About This Festival
Those who are loyal to Burning Man and Coachella should see familiar faces at Lucidity. This music-and-art festival, whose name refers to those dreams that are so vivid they feel real, is good at getting people in such trancelike states that many leave this event feeling like their lives have been changed, or at least shifted, usually for the better.
Over a spring weekend, Live Oak, the rustic campground that hosts the annual gathering (and the former home of Lightening in a Bottle, another ethereal campout festival), gets filled with attendees who are free-spirited, experimental, and simply into the sheer joy of human movement. There are beautiful hippies with dreadlocked hair, crocheted outfits, and bare bellies, as well as yogis, drummers, and hula-hoopers of all stripes. It’s truly an immersive experience that involves plenty of music, art, and dance, of course, but also some unexpected surprises, including elaborate light shows, acrobats and aerialists. At night, things turn glow-in-the-dark, with both fire and neon.
Lucidity is half wild party and half earthy assemblage but somehow it all comes together to become something unlike anything else.
Lucidity started when Jonah Haas got involved with an art installation called Walkabout Woods, during which he painted dozens of fake trees for 2011’s Burning Man. Soon he, along with some well-connected, likeminded co-founders, had amassed hundreds of volunteers who were on board to create a new kind of community that involved music, dance, and some serious late-night festivities. Lucidity still relies heavily on its volunteer force to make everything happen.
Preserving the Past
Each year, Lucidity has a theme that permeates its many presentations, such as 2015’s theme, elders and ancestors. Visitors could expect to pay homage to the wisdom of those who came before us via all the art forms that present themselves at this festival, from the live music on the three main stages to the spoken-word artists that appear in the smaller venues, down even to the local vendors who sell food that’ll transport you back to a simpler, wiser time.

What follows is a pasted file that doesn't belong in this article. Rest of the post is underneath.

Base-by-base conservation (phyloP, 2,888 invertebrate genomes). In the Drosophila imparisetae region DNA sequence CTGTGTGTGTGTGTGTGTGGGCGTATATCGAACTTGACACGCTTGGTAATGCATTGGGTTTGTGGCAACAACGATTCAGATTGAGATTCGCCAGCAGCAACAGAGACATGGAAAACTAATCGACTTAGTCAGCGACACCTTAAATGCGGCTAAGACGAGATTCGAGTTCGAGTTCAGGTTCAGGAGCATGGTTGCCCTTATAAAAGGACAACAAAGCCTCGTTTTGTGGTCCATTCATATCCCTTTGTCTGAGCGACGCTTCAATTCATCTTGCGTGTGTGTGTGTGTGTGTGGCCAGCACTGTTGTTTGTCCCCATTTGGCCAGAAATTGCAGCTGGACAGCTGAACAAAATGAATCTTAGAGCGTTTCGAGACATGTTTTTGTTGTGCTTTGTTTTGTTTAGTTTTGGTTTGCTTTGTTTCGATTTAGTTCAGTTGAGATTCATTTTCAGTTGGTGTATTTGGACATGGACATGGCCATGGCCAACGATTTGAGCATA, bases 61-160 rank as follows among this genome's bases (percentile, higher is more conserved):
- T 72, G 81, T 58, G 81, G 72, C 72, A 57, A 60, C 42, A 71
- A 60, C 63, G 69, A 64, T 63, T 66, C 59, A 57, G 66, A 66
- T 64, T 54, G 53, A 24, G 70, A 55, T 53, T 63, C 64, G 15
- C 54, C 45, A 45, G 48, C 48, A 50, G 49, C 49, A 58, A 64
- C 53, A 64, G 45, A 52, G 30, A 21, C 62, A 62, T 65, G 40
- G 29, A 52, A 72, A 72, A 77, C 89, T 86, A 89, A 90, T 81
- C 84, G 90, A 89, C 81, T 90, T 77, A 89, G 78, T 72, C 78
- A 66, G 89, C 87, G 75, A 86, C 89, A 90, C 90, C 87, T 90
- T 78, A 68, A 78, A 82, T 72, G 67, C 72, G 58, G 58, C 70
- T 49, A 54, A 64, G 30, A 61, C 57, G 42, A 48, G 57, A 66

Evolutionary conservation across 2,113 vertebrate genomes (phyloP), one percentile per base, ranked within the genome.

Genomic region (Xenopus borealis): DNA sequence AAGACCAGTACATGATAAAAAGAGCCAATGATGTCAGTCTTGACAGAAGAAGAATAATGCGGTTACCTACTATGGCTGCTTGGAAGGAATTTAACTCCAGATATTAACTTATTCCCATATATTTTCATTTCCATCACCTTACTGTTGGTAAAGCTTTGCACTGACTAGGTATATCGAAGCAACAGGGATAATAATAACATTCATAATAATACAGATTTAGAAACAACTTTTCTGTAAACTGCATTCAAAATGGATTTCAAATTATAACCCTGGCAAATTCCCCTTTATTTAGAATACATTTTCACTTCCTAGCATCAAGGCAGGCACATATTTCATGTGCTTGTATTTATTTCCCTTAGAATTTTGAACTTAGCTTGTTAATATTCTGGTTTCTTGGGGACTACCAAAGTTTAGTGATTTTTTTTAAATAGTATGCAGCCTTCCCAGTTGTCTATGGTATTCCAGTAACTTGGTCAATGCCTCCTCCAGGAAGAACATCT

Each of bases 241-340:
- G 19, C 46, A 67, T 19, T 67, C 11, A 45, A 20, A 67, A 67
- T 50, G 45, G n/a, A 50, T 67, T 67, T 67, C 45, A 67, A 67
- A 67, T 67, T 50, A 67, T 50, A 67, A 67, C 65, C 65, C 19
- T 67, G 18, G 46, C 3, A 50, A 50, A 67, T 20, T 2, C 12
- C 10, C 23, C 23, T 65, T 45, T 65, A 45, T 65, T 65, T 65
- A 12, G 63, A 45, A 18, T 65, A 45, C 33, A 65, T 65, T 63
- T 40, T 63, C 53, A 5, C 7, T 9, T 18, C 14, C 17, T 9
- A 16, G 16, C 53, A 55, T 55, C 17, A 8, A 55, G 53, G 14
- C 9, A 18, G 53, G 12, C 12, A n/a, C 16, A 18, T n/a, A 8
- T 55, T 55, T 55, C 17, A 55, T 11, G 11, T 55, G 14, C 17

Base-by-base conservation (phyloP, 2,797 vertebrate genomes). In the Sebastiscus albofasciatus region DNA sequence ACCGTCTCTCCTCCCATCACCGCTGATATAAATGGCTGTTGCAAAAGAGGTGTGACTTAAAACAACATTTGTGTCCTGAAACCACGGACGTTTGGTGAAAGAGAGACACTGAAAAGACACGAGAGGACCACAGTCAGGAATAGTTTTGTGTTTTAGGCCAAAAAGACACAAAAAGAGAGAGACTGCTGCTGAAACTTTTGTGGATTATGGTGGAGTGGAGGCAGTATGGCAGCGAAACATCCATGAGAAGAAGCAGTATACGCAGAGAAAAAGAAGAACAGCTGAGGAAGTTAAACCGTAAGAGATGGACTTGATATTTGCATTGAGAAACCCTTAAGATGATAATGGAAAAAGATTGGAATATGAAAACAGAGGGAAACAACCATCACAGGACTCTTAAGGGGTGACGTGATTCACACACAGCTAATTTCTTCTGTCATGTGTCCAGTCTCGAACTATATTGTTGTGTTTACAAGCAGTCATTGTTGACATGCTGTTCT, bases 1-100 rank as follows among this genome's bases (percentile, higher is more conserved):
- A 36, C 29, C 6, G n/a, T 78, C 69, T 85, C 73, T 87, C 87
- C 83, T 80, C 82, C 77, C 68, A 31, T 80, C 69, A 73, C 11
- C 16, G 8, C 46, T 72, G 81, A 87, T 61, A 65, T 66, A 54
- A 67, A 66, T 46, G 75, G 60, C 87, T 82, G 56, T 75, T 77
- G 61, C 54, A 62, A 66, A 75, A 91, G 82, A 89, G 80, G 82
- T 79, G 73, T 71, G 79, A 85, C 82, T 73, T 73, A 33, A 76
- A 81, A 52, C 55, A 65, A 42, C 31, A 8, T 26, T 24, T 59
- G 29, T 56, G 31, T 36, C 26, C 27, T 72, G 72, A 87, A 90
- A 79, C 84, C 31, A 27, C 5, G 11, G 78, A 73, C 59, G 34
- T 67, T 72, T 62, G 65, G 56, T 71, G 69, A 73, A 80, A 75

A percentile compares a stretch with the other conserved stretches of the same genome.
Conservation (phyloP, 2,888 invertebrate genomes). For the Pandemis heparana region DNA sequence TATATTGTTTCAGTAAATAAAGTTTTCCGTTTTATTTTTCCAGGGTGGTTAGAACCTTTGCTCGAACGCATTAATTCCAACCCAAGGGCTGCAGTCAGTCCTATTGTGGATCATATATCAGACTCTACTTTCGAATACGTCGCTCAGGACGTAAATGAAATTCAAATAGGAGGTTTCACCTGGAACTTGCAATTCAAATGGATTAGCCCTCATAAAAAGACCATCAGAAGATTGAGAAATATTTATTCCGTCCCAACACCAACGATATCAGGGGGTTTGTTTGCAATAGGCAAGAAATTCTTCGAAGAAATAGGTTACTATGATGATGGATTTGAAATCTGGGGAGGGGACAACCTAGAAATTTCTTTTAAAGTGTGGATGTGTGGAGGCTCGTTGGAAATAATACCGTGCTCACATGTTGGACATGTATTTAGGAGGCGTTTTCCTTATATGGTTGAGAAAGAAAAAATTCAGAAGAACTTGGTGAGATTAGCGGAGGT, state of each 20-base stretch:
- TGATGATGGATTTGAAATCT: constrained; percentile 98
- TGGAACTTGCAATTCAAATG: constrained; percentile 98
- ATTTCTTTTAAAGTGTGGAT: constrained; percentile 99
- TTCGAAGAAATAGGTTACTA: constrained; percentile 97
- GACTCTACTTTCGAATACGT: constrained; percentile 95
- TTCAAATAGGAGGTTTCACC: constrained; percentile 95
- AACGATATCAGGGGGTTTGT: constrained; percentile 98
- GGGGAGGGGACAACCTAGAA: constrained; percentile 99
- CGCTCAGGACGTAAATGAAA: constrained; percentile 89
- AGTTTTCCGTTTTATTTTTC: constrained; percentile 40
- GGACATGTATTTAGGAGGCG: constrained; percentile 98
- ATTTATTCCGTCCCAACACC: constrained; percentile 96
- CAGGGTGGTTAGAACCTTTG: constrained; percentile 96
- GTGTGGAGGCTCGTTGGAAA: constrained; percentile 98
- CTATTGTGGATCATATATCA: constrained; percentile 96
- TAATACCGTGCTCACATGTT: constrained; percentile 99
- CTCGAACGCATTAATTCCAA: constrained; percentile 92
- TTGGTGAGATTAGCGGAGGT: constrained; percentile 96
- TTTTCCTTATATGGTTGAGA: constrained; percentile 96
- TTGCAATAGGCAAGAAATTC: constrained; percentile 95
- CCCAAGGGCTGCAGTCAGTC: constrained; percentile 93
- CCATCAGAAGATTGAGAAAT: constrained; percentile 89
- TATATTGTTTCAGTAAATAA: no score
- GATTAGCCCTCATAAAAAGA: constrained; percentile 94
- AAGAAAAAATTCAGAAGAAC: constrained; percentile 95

Not surprisingly, Lucidity is a very environmentally conscious event: Trash management is strict and thorough, there’s a contest whose winner has the eco-friendliest campsite, and an oft-repeated motto: "Leave it better.”
Over the past few years, Lucidity has expanded to such a degree that it now includes seven themed areas (attendees call them “villages”), all of which have their own area in the campground, not to mention their own discrete Facebook communities.
In “Warrior’s Way” activities, including classes, center around energy and nature awareness, the martial arts, and drum and dance circles. “Nomad’s Nook” offers midnight-to-midnight electronic music, plus travel-themed and self-reliance workshops. Those who hang out in “Lovers Nest,” in their own words, “welcome you to heart-centered music and wisdom, ritual of song, tea and elixirs.” “Healing Sanctuary” is where to go for, quite literally, space to heal, while “Trickster’s Playground” has an adult jungle gym and “Goddess Grove” celebrates the divine feminine, mainly through dance.
Bring the Kids
The seventh “village” at Lucidity is called “Family Garden,” proving that though an initial description of Lucidity might not sound kid-friendly, it actually is. Take your little ones here for safe play spaces, arts and crafts, children’s music, dance, food, and unique workshops all doing a pretty good job of catering to the very young. It’s a perfect venue for a first festival experience, and it’s also here in the Family Garden that the grand finale parade happens on Sunday, providing festive and meaningful closure to the weekend’s myriad events.